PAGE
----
What aspects of face processing are impaired in developmental prosopagnosia?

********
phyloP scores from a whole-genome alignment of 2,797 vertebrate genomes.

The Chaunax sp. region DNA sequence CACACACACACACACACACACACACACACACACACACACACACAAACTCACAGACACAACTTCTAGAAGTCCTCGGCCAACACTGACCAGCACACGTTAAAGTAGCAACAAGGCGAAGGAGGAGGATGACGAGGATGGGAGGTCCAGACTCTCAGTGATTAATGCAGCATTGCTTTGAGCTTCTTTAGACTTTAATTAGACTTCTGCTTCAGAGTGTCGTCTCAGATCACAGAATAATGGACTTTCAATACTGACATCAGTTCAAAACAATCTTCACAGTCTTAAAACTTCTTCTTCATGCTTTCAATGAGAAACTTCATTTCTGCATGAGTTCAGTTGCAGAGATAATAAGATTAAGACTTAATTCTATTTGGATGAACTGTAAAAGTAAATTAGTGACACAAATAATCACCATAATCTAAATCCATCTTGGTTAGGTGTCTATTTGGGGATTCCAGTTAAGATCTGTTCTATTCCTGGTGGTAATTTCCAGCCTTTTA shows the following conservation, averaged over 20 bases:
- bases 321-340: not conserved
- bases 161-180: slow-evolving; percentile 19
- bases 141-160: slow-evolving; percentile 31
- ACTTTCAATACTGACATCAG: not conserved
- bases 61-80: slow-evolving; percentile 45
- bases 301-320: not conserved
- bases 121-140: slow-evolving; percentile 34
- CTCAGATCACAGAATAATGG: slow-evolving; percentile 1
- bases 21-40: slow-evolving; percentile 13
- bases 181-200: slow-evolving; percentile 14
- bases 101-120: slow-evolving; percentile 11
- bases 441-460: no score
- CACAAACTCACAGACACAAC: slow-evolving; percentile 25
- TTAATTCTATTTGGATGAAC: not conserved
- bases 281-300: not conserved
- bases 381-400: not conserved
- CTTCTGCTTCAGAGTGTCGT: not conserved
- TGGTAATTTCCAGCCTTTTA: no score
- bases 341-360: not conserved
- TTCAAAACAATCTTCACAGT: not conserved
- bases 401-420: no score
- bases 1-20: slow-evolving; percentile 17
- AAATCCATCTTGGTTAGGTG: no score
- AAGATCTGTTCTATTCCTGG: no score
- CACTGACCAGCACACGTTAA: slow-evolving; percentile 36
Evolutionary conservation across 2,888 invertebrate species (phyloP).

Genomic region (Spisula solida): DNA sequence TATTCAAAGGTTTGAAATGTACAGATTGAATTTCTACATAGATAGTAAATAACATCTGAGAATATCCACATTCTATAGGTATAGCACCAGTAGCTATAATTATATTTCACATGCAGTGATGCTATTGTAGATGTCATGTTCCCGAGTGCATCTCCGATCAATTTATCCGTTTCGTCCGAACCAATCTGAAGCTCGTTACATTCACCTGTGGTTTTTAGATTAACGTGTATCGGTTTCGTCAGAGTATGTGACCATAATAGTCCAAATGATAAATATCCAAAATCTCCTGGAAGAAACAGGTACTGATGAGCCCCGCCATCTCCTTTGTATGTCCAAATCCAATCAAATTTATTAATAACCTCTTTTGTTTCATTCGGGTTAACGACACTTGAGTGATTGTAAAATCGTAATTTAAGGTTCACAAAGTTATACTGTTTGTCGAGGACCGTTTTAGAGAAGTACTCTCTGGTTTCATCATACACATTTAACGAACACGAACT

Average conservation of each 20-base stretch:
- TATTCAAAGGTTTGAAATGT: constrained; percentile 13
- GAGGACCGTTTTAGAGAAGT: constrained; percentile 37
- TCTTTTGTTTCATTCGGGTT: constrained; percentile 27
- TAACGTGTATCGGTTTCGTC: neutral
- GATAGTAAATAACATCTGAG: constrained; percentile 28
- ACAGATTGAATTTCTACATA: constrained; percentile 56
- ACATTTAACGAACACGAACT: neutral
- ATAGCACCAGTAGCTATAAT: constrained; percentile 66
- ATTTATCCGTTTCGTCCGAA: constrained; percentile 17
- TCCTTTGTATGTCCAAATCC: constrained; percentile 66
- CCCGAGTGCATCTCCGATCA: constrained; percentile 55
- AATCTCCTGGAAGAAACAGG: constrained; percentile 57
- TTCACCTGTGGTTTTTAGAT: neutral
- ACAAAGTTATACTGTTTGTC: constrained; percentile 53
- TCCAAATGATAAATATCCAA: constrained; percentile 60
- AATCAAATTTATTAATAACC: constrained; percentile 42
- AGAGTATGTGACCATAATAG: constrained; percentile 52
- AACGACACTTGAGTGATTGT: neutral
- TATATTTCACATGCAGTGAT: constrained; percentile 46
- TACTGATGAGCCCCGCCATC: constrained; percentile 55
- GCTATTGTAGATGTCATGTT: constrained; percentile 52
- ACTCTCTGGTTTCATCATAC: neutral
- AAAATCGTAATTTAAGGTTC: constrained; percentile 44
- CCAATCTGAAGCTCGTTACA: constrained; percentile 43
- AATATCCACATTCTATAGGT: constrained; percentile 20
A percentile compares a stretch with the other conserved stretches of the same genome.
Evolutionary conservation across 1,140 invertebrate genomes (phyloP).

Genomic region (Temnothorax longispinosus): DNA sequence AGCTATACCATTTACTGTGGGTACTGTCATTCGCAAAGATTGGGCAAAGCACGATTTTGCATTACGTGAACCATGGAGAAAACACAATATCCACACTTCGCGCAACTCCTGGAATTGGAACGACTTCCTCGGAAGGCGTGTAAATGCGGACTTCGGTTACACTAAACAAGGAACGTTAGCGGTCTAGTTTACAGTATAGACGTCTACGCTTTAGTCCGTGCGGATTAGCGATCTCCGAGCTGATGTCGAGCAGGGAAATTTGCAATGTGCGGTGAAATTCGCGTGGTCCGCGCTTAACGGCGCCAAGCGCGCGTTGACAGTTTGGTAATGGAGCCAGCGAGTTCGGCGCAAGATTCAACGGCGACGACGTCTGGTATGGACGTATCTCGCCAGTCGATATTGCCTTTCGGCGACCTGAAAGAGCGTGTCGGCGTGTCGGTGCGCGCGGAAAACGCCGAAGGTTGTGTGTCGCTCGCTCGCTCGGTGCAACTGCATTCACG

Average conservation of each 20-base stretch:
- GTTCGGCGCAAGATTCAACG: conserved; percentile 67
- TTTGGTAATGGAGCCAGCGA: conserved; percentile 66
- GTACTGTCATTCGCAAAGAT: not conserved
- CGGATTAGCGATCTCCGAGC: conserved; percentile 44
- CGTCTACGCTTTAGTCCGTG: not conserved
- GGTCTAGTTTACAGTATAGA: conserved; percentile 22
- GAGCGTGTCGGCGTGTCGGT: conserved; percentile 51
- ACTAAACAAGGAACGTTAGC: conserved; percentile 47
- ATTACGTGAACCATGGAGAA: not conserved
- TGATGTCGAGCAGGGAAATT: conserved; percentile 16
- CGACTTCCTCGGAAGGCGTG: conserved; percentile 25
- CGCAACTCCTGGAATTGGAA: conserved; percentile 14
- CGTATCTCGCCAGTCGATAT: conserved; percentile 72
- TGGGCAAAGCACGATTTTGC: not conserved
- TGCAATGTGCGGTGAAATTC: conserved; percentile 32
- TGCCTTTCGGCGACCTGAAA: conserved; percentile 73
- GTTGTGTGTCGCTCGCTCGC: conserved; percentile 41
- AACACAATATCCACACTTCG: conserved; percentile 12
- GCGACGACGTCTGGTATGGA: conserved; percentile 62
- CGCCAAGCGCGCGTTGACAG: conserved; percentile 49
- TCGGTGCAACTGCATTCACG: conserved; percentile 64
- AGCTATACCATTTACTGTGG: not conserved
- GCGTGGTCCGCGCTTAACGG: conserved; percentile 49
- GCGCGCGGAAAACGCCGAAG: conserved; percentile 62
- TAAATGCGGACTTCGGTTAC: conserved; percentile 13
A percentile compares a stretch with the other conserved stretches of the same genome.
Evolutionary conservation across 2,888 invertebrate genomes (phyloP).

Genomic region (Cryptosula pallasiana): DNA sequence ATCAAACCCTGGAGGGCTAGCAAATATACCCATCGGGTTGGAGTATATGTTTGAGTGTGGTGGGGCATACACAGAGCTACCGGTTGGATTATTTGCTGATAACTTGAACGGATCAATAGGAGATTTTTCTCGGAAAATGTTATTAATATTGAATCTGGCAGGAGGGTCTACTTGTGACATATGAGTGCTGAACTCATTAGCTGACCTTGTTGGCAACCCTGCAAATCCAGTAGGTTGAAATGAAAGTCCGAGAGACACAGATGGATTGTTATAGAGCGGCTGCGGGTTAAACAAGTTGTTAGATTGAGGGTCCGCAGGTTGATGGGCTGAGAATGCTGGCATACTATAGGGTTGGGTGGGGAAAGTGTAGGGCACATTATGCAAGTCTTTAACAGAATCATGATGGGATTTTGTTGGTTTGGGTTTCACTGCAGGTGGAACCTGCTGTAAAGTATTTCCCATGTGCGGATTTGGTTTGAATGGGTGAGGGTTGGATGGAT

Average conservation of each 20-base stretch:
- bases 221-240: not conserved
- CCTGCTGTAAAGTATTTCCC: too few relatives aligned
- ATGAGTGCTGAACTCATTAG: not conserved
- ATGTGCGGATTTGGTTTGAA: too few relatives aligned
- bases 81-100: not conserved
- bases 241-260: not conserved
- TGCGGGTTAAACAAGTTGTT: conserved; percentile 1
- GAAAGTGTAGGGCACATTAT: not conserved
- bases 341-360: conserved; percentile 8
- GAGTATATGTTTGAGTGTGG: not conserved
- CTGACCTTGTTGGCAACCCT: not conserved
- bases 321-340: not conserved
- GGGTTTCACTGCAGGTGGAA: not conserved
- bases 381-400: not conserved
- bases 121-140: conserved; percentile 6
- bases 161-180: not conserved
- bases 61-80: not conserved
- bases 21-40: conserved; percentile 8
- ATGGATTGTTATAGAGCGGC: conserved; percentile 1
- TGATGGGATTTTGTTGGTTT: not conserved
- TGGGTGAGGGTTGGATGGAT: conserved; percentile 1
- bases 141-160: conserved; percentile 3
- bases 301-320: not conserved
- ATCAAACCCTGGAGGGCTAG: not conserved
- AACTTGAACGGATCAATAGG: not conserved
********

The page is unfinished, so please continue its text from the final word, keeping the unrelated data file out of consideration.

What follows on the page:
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Developmental prosopagnosia (DP) is a severe impairment in identifying faces that is present from early in life and that occurs despite no apparent brain damage and intact visual and intellectual function. Here, we investigated what aspects of face processing are impaired/spared in developmental prosopagnosia by examining a relatively large group of individuals with DP (n = 8) using an extensive battery of well-established tasks. The tasks included measures of sensitivity to global motion and to global form, detection that a stimulus is a face, determination of its sex, holistic face processing, processing of face identity based on features, contour, and the spacing of features, and judgments of attractiveness. The DP cases showed normal sensitivity to global motion and global form and performed normally on our tests of face detection and holistic processing. On the other tasks, many DP cases were impaired but there was no systematic pattern. At least half showed deficits in processing of facial identity based on either the outer contour or spacing of the internal features, and/or on judgments of attractiveness. Three of the eight were impaired in processing facial identify based on the shape of internal features. The results show that DP is a heterogeneous condition and that impairment in recognizing faces cannot be predicted by poor performance on any one measure of face processing.
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